by Jules Renard (1864 - 1910)
Translation © by Ahmed E. Ismail

Le paon
Language: French (Français) 
Available translation(s): ENG FIN GER
Il va sûrement se marier aujourd'hui.

Ce devait être pour hier. 
En habit de gala, il était prêt.

Il n'attendait que sa fiancée. 
Elle n'est pas venue. 
Elle ne peut tarder.

Glorieux, il se promène 
avec une allure de prince indien 
et porte sur lui les riches présents d'usage.

L'amour avive l'éclat de ses couleurs 
et son aigrette tremble comme une lyre.

La fiancée n'arrive pas.

Il monte au haut du toit 
et regarde du côté du soleil.

Il jette son cri diabolique :

Léon ! Léon !

C'est ainsi qu'il appelle sa fiancée. 
Il ne voit rien venir et personne ne répond. 
Les volailles habituées 
ne lèvent même point la tête. 
Elles sont lasses de l'admirer. 
Il redescend dans la cour, 
si sûr d'être beau 
qu'il est incapable de rancune.

Son mariage sera pour demain.

Et, ne sachant que faire 
du reste de la journée, 
il se dirige vers le perron. 
Il gravit les marches, 
comme des marches de temple, 
d'un pas officiel.

Il relève sa robe 
à queue toute lourde des yeux 
qui n'ont pu se détacher d'elle.

Il répète encore une fois la cérémonie.

Authorship

Musical settings (art songs, Lieder, mélodies, (etc.), choral pieces, and other vocal works set to this text), listed by composer (not necessarily exhaustive)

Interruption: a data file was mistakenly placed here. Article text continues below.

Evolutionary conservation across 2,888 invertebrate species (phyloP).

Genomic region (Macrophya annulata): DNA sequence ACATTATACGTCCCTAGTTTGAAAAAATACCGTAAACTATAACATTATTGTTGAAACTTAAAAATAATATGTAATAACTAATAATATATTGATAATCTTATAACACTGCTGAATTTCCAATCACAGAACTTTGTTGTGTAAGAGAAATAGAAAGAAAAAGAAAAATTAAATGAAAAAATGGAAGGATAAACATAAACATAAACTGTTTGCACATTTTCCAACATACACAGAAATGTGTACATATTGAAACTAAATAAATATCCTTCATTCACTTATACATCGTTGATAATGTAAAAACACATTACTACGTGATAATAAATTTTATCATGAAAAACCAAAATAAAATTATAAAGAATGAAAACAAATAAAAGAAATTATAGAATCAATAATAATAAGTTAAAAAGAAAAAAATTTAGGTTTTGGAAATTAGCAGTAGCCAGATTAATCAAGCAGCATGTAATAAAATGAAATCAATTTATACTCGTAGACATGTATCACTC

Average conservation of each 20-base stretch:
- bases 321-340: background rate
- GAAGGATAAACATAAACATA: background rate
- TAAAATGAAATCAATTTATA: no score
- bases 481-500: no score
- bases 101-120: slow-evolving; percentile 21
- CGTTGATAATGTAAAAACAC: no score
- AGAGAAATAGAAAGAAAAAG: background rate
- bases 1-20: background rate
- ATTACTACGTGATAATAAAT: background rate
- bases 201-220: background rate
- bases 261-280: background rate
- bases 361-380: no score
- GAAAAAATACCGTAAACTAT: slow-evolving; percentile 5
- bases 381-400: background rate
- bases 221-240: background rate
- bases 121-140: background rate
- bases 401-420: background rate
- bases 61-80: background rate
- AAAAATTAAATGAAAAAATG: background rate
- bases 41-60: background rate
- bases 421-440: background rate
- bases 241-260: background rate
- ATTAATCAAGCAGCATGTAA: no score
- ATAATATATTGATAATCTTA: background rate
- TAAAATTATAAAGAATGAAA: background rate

Available translations, adaptations or excerpts, and transliterations (if applicable):

  • ENG English (Ahmed E. Ismail) , "The peacock", copyright © 2005, (re)printed on this website with kind permission
  • FIN Finnish (Suomi) (Erkki Pullinen) , "Riikinkukko", copyright © 2017, (re)printed on this website with kind permission
  • GER German (Deutsch) (Bertram Kottmann) , "Der Pfau", copyright © 2017, (re)printed on this website with kind permission


Researcher for this text: Emily Ezust [Administrator]

This text was added to the website between May 1995 and September 2003.
Line count: 35
Word count: 187

The peacock
Language: English  after the French (Français) 
He surely will be getting married today. 

It should have been yesterday.
Dressed for a gala, he was ready.

He was only waiting for his fiancée.
She didn't come. 
She tarried. 

Magnificent, he strolled
with the allure of an Indian prince 
and brought the customary rich presents. 

Love kindled a burst of colors 
and his aigret quivered like a lyre. 

His fiancée does not arrive.

He climbs to the top of the roof 
and from its edge beholds the sun. 

He sounds his diabolical cry: 

"Leon! Leon!" 

Thus does he call his fiancée.
He sees nothing come, and no one answers. 
The birds, accustomed to this,
do not even raise their head. 
They are bored of admiring him.
He comes down and enters the courtyard, 
so sure of his own beauty 
that he is incapable of rancor. 

His wedding will be tomorrow. 

And, not knowing what to do 
for the rest of the day, 
he heads toward the porch. 
He climbs its stairs, 
like the stairs of the temple, 
with an officious tread. 

He picks up his tailed robe 
so heavy from eyes 
that cannot detach themselves. 

He repeats the ceremony one more time.

Authorship

  • Translation from French (Français) to English copyright © 2005 by Ahmed E. Ismail, (re)printed on this website with kind permission. To reprint and distribute this author's work for concert programs, CD booklets, etc., you may ask the copyright-holder(s) directly or ask us; we are authorized to grant permission on their behalf. Please provide the translator's name when contacting us.
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Based on

 

This text was added to the website: 2005-08-24
Line count: 35
Word count: 194